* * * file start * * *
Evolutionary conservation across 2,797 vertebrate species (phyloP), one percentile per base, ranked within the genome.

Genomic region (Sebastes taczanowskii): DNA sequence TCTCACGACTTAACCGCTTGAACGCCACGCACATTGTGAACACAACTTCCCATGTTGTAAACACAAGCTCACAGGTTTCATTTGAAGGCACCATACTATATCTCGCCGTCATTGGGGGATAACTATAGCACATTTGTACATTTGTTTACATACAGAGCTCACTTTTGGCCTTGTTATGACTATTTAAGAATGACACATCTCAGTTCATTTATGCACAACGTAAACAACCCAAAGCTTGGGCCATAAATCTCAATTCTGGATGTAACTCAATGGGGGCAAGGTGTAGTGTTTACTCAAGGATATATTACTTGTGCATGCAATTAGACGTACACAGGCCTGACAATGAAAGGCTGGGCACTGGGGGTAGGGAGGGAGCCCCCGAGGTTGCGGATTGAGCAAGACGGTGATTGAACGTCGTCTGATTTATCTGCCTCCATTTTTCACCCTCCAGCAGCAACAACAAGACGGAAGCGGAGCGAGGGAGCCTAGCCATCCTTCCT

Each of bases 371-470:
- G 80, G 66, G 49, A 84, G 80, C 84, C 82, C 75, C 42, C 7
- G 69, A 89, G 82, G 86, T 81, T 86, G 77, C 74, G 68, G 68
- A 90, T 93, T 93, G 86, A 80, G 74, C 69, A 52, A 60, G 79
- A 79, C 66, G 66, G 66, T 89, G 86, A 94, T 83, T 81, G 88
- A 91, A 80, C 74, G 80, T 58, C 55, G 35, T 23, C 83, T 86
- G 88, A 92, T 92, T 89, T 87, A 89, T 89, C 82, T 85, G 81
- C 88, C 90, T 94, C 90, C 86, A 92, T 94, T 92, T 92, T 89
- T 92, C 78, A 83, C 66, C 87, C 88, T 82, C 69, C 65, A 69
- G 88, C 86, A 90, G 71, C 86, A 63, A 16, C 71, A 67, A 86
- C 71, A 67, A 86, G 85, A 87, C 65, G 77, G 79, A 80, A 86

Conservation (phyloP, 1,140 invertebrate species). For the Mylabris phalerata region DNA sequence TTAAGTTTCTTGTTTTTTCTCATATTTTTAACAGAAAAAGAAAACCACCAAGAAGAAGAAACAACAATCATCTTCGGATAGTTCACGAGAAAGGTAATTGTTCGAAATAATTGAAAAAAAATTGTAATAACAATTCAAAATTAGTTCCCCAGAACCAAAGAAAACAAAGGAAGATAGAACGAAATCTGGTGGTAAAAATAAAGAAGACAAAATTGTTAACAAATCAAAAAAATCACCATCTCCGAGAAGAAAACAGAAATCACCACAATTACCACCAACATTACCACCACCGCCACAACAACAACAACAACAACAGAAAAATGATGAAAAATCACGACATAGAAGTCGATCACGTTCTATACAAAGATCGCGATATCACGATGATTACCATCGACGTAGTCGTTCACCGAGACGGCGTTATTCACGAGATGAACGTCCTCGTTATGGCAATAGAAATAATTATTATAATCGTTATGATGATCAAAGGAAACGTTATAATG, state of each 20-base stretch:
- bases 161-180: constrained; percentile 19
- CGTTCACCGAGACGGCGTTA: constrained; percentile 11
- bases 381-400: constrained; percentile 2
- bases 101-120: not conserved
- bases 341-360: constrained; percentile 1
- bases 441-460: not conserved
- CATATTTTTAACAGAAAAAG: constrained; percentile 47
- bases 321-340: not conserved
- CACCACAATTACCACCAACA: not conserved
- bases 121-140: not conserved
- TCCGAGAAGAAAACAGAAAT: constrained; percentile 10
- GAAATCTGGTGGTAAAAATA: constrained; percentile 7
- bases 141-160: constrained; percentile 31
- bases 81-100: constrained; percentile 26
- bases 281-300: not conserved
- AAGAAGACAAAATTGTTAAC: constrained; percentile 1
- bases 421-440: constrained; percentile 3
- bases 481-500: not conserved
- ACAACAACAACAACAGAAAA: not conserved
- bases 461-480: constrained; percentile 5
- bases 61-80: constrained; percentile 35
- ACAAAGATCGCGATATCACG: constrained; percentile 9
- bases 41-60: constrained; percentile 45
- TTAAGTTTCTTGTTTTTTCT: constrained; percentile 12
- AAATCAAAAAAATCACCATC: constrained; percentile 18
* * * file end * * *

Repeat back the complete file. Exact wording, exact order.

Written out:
Evolutionary conservation across 2,797 vertebrate species (phyloP), one percentile per base, ranked within the genome.

Genomic region (Sebastes taczanowskii): DNA sequence TCTCACGACTTAACCGCTTGAACGCCACGCACATTGTGAACACAACTTCCCATGTTGTAAACACAAGCTCACAGGTTTCATTTGAAGGCACCATACTATATCTCGCCGTCATTGGGGGATAACTATAGCACATTTGTACATTTGTTTACATACAGAGCTCACTTTTGGCCTTGTTATGACTATTTAAGAATGACACATCTCAGTTCATTTATGCACAACGTAAACAACCCAAAGCTTGGGCCATAAATCTCAATTCTGGATGTAACTCAATGGGGGCAAGGTGTAGTGTTTACTCAAGGATATATTACTTGTGCATGCAATTAGACGTACACAGGCCTGACAATGAAAGGCTGGGCACTGGGGGTAGGGAGGGAGCCCCCGAGGTTGCGGATTGAGCAAGACGGTGATTGAACGTCGTCTGATTTATCTGCCTCCATTTTTCACCCTCCAGCAGCAACAACAAGACGGAAGCGGAGCGAGGGAGCCTAGCCATCCTTCCT

Each of bases 371-470:
- G 80, G 66, G 49, A 84, G 80, C 84, C 82, C 75, C 42, C 7
- G 69, A 89, G 82, G 86, T 81, T 86, G 77, C 74, G 68, G 68
- A 90, T 93, T 93, G 86, A 80, G 74, C 69, A 52, A 60, G 79
- A 79, C 66, G 66, G 66, T 89, G 86, A 94, T 83, T 81, G 88
- A 91, A 80, C 74, G 80, T 58, C 55, G 35, T 23, C 83, T 86
- G 88, A 92, T 92, T 89, T 87, A 89, T 89, C 82, T 85, G 81
- C 88, C 90, T 94, C 90, C 86, A 92, T 94, T 92, T 92, T 89
- T 92, C 78, A 83, C 66, C 87, C 88, T 82, C 69, C 65, A 69
- G 88, C 86, A 90, G 71, C 86, A 63, A 16, C 71, A 67, A 86
- C 71, A 67, A 86, G 85, A 87, C 65, G 77, G 79, A 80, A 86

Conservation (phyloP, 1,140 invertebrate species). For the Mylabris phalerata region DNA sequence TTAAGTTTCTTGTTTTTTCTCATATTTTTAACAGAAAAAGAAAACCACCAAGAAGAAGAAACAACAATCATCTTCGGATAGTTCACGAGAAAGGTAATTGTTCGAAATAATTGAAAAAAAATTGTAATAACAATTCAAAATTAGTTCCCCAGAACCAAAGAAAACAAAGGAAGATAGAACGAAATCTGGTGGTAAAAATAAAGAAGACAAAATTGTTAACAAATCAAAAAAATCACCATCTCCGAGAAGAAAACAGAAATCACCACAATTACCACCAACATTACCACCACCGCCACAACAACAACAACAACAACAGAAAAATGATGAAAAATCACGACATAGAAGTCGATCACGTTCTATACAAAGATCGCGATATCACGATGATTACCATCGACGTAGTCGTTCACCGAGACGGCGTTATTCACGAGATGAACGTCCTCGTTATGGCAATAGAAATAATTATTATAATCGTTATGATGATCAAAGGAAACGTTATAATG, state of each 20-base stretch:
- bases 161-180: constrained; percentile 19
- CGTTCACCGAGACGGCGTTA: constrained; percentile 11
- bases 381-400: constrained; percentile 2
- bases 101-120: not conserved
- bases 341-360: constrained; percentile 1
- bases 441-460: not conserved
- CATATTTTTAACAGAAAAAG: constrained; percentile 47
- bases 321-340: not conserved
- CACCACAATTACCACCAACA: not conserved
- bases 121-140: not conserved
- TCCGAGAAGAAAACAGAAAT: constrained; percentile 10
- GAAATCTGGTGGTAAAAATA: constrained; percentile 7
- bases 141-160: constrained; percentile 31
- bases 81-100: constrained; percentile 26
- bases 281-300: not conserved
- AAGAAGACAAAATTGTTAAC: constrained; percentile 1
- bases 421-440: constrained; percentile 3
- bases 481-500: not conserved
- ACAACAACAACAACAGAAAA: not conserved
- bases 461-480: constrained; percentile 5
- bases 61-80: constrained; percentile 35
- ACAAAGATCGCGATATCACG: constrained; percentile 9
- bases 41-60: constrained; percentile 45
- TTAAGTTTCTTGTTTTTTCT: constrained; percentile 12
- AAATCAAAAAAATCACCATC: constrained; percentile 18